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Ahi Vita
Ahi Vita

Product Information

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Michael Riessler - clarinet & bass-clarinet
Vincent Courtois - cello

SingerPur:
Claudia Reinhard – Sopran
Klaus Wenk – Tenor
Markus Zapp - Tenor
Andreas Hirtreiter – Tenor
Guido Heidloff – Bariton
Marcus Schmidl – Bass


Recording Information

Recorded by Brigitte Angerhausen at Propstei St. Gerold, Austria on April 22 - 27, 2003
Mastered by Brigitte Angerhausen
Produced by Michael Riessler


For a long time the German clarinettist and composer Michael Riessler has been known for musical projects where the term "jazz" is quite inappropriate.  Riessler has broken down a variety of boundaries between jazz and theatre, jazz and classical European music as well as jazz and serious avant-garde music, all with the same feature in common: that it would always be inappropriate to put them in that category which has the simple, fashionable title "crossover". Equally ambitious, while being exceptionally attractive technically and aurally, are the pieces for his latest CD "Ahi Vita".

With a title that could best be translated as "That’s Life", Michael Riessler presents 14 pieces which all can be described by the generic term "laments". He has assembled an unusual team. On the one hand there is French cellist Vincent Courtois who is, like Riessler, equally at ease in a variety of styles from Bach through bebop to complex abstract experiments. Most recently he has been known for his collaboration with fellow countryman Louis Sclavis. On the other hand, Riessler employs the dedicated vocal group SingerPur, which has made its name for over a decade for performing highly entertaining a cappella programmes from medieval to contemporary music: specialists in the field of ensemble work that is tinged with the most delicate of nuance.

Laments from the renaissance and early baroque eras have been sought out by the musicians and placed opposite originals by Michael Riessler. Stand-out pieces include the famous "Lamento della Ninfa" (Track 4) by Claudio Monteverdi, composer of madrigals and operas (1567-1643) and pieces by Neapolitan madrigal composer and Prince of Venosa, Carlo Gesualdo (ca. 1560-1613), who was also infamous for the double murder of his wife and her lover. Both of them were revolutionary in the way that they used musical language for their time: Monteverdi with a lively and declamatory means of expressing emotion while Gesualdo had an enormously adventurous approach to harmony with an exceptional use of chromatics ("So much of it sounds as if it could have been written today" says Riessler).

In contrast with other well-known early music projects by jazz musicians (especially those using vocals) Riessler doesn’t take here the original music as a chance to play through paraphrasing: "In no way did I just want to use the originals just for improvisation. The concept has already been taken by others and anyway didn’t seem to me to be appropriate for the chosen pieces, which are already so vibrant, that their dignity would be reduced as a result." Indeed Riessler has taken the Monteverdi compositions completely unchanged – just with the addition of bass clarinet and cello as bass (track 4) or with just the vocal ensemble (track 11). For the piece "O dolorosa gioia" (Track 1) compositions by Gesualdo and Riessler are overlaid, "as if you would lay two sheets on top of each other, fuse them both and at the end come up with a new covering." This piece acts as a prologue to the rest of the CD, being, according to Riessler "Two worlds which confront each other but only occasionally mix".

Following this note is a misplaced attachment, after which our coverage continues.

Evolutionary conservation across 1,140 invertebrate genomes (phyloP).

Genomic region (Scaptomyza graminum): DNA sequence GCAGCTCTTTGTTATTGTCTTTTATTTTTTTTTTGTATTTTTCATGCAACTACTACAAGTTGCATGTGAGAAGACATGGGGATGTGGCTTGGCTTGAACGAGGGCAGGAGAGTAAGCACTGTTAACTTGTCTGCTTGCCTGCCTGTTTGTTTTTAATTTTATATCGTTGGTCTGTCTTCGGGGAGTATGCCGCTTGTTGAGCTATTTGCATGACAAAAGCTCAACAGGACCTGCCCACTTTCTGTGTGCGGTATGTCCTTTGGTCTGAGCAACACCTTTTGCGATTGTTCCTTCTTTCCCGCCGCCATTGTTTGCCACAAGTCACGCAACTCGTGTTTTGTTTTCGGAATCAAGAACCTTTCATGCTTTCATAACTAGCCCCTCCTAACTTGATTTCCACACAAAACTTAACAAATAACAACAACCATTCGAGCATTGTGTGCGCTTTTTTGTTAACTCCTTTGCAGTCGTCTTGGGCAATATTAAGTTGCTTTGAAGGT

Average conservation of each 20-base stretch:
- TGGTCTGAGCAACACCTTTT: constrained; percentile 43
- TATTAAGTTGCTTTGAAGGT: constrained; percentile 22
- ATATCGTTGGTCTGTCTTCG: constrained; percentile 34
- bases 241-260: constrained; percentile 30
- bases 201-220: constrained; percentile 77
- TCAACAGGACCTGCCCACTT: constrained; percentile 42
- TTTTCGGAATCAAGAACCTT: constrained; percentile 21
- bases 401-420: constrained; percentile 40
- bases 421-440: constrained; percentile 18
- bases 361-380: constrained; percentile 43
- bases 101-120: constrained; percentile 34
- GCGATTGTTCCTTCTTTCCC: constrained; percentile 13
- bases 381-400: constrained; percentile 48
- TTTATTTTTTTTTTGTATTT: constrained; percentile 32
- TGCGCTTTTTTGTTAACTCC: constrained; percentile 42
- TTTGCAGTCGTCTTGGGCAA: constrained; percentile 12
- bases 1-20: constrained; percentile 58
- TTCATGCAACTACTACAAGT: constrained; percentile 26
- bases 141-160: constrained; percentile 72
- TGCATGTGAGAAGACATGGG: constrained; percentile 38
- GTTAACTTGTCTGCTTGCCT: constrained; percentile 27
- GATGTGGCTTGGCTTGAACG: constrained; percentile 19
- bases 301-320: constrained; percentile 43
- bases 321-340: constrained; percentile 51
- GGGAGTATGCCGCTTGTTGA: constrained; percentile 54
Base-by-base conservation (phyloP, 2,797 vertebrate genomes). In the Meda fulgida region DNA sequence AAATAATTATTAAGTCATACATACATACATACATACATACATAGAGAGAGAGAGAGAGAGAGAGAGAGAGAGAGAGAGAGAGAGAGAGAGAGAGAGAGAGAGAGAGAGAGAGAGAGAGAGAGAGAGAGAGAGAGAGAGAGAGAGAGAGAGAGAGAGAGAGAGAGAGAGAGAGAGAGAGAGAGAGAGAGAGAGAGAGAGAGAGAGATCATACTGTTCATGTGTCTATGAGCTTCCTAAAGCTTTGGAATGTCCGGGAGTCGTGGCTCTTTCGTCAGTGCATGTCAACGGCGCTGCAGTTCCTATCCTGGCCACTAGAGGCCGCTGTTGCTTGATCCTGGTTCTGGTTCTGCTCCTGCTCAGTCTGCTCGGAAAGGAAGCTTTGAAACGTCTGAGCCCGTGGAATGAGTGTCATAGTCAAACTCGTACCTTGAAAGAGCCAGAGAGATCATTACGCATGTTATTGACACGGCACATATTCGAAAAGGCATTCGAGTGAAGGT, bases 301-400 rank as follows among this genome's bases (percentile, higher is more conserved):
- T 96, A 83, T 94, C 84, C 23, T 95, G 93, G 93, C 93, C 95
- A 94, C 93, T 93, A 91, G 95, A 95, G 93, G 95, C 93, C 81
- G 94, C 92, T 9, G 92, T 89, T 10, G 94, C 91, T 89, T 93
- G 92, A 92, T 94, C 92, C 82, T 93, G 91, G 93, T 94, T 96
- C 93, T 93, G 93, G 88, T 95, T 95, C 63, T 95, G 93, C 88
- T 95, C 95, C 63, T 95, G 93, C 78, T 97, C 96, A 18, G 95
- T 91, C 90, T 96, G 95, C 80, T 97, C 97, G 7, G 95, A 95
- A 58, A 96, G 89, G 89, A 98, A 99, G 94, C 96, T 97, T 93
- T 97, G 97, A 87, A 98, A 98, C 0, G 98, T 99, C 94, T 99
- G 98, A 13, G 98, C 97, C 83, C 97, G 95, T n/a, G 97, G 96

Two worlds being, according to Riessler, two completely unique worlds. Riessler’s compositions, which take up the majority of this CD, are not just responses to the baroque and renaissance laments that they follow or precede. In the insistent vocal phrases of the vocal ensemble, around which swirls the the cello or clarinet; or in the long, whirling instrumental passages, from which the vocal phrase and the Monteverdi lament evolve, Riessler demonstrates that he is equally versed in the drama of the originals.

He takes them forward with his own approach, and in his own way adequately produces more than just an echo. His compositions are full of strong individual statements, which also give space to the soloing strengths of the two instrumentalists – especially Courtois’ cello (tracks 11, 14)

The collaboration has not been reduced to the lowest common denominator but rather he has been able to create something more than the sum of its parts: an adventure for the ear, which refuses to give a simplistic answer and thereby is able to exert a special appeal. Laments performed with reverence and yet with a personal stamp were the aim: ancient music mirrored in new, but without either being overpowered by the other.